Pella is first mentioned by Herodotus of Halicarnassus (VII, 123) in relation to Xerxes’ campaign and by Thucydides (II, 99,4 and 100,4) in relation to Macedonian expansion and the war against Sitalces, the king of the Thracians. According to Xenophon, in the beginning of the 4th century BC it was the largest Macedonian city. It was probably built as the capital of the kingdom by Archelaus I, replacing the older palace-city of Aigai although there appears to be some possibility that it may have been created by Amyntas. In antiquity, Pella was a strategic port connected to the Thermaic Gulf by a navigable inlet, but the harbour and gulf have since silted up, leaving the site landlocked. Archelaus invited the painter Zeuxis, the greatest painter of the time, to decorate his palace. He also later hosted the poet Timotheus of Miletus and the Athenian playwright Euripides who finished his days there writing and producing Archelaus. Euripides Bacchae was first staged here, about 408 BC. Pella was the birthplace and seats of Philip II and of Alexander the Great, his son.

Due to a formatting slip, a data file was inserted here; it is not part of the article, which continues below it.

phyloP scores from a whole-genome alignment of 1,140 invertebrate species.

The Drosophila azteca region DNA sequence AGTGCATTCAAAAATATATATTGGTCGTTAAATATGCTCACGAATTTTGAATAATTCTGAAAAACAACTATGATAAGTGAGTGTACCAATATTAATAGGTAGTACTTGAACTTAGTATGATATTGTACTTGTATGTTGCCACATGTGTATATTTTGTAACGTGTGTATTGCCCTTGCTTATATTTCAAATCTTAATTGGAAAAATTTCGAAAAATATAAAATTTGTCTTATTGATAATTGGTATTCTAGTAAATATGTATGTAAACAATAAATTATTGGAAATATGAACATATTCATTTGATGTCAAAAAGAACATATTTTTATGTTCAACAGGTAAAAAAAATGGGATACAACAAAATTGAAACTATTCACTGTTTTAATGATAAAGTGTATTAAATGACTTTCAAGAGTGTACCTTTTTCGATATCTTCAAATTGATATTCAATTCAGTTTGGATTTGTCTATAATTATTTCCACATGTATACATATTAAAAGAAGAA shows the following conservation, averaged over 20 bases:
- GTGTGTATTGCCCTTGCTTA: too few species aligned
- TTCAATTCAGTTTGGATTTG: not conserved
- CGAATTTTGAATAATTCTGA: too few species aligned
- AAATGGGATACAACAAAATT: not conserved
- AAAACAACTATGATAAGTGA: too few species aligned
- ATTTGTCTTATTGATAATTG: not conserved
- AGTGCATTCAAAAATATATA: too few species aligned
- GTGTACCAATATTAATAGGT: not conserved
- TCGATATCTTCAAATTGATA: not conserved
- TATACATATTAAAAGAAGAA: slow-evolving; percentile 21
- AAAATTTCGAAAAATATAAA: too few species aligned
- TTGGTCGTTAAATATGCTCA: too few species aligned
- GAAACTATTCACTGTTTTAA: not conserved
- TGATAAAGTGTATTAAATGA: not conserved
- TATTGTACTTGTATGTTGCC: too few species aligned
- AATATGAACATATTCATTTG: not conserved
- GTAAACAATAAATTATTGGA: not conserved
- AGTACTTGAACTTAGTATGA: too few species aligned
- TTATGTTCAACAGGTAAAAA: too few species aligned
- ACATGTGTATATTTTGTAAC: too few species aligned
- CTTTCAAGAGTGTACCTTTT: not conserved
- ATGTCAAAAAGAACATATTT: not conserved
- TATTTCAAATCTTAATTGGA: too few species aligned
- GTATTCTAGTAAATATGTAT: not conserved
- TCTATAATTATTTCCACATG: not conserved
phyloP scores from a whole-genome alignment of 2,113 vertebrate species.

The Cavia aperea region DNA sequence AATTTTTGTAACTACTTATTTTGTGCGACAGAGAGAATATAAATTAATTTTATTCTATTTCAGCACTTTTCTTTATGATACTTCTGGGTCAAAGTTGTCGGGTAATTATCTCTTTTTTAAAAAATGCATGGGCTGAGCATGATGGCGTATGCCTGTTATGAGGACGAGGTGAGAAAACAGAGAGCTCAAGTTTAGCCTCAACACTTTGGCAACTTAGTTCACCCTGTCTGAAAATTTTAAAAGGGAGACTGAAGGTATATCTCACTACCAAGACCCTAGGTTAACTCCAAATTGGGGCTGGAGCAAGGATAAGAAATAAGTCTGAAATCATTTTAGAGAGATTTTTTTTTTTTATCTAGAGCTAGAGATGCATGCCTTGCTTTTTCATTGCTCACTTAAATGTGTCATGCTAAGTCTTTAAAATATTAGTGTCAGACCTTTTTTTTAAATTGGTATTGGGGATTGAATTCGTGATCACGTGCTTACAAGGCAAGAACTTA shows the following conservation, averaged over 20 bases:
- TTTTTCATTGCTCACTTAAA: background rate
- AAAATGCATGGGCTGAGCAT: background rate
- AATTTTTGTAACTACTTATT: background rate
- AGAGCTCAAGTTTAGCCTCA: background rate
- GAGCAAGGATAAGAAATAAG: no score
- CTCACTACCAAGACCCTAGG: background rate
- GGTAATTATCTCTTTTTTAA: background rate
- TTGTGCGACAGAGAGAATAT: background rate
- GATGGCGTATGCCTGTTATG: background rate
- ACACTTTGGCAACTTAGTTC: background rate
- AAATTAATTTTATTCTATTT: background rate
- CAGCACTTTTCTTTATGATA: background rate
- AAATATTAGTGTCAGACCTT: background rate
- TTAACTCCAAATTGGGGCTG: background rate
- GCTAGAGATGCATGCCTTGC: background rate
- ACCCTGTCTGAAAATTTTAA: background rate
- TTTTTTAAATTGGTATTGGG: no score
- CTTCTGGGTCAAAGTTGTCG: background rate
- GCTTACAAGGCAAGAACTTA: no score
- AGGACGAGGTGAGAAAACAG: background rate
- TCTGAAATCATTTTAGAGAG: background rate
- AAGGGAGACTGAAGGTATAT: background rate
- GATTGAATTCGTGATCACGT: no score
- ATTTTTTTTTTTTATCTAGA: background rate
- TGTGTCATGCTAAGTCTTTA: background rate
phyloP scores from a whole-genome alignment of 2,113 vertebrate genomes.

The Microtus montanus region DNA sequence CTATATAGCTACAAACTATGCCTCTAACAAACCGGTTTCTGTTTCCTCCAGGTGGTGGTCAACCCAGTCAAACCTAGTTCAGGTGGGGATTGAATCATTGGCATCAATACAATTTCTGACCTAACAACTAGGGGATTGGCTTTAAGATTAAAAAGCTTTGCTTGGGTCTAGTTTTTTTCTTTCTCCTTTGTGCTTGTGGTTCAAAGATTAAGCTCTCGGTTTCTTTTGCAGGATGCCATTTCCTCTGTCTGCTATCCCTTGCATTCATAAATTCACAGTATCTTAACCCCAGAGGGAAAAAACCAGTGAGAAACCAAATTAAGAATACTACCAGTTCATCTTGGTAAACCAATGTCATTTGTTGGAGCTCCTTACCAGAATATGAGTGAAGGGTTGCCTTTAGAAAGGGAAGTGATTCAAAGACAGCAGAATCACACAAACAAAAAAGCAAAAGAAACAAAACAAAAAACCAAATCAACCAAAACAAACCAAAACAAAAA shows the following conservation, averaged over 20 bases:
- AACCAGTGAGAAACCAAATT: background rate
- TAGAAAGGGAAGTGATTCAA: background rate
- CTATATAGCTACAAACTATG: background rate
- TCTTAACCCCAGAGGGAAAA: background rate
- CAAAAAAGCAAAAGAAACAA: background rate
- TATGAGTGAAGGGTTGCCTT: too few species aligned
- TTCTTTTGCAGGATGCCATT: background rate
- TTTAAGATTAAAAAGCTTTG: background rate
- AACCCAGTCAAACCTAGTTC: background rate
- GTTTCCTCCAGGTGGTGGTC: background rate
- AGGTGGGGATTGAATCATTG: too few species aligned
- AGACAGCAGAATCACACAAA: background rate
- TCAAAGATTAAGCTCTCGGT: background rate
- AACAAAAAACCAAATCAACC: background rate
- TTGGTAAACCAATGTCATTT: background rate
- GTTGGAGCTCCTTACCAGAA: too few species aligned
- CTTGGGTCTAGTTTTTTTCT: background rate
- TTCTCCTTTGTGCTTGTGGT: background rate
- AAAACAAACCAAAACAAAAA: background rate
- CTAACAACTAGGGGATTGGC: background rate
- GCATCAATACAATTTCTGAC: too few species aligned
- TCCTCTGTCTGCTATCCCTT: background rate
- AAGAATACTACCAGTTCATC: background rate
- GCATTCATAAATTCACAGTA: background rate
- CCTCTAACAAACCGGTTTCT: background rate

It became the largest and richest city in Macedonia and flourished particularly under Cassander’s rule. The reign of Antigonus most likely represented the height of the city’s prosperity, as this is the period which has left us most archaeological remains. The famous poet Aratus died in Pella ca. 240 BC.
Pella is further mentioned by Polybius and Livy as the capital of Philip V and of Perseus during the Macedonian Wars fought against the Roman Republic.
In 168 BC, it was sacked by the Romans, and its treasury transported to Rome, and Livy reported how the city looked in 167 BC to Lucius Aemilius Paulus Macedonicus, the Roman who defeated Perseus at the battle of Pydna. In about 90 BC the city was destroyed by an earthquake; shops and workshops dating from the catastrophe have been found with remains of their merchandise, though the city was eventually rebuilt over its ruins. Cicero stayed there in 58 BC, though by then the provincial seat had already transferred to Thessalonika.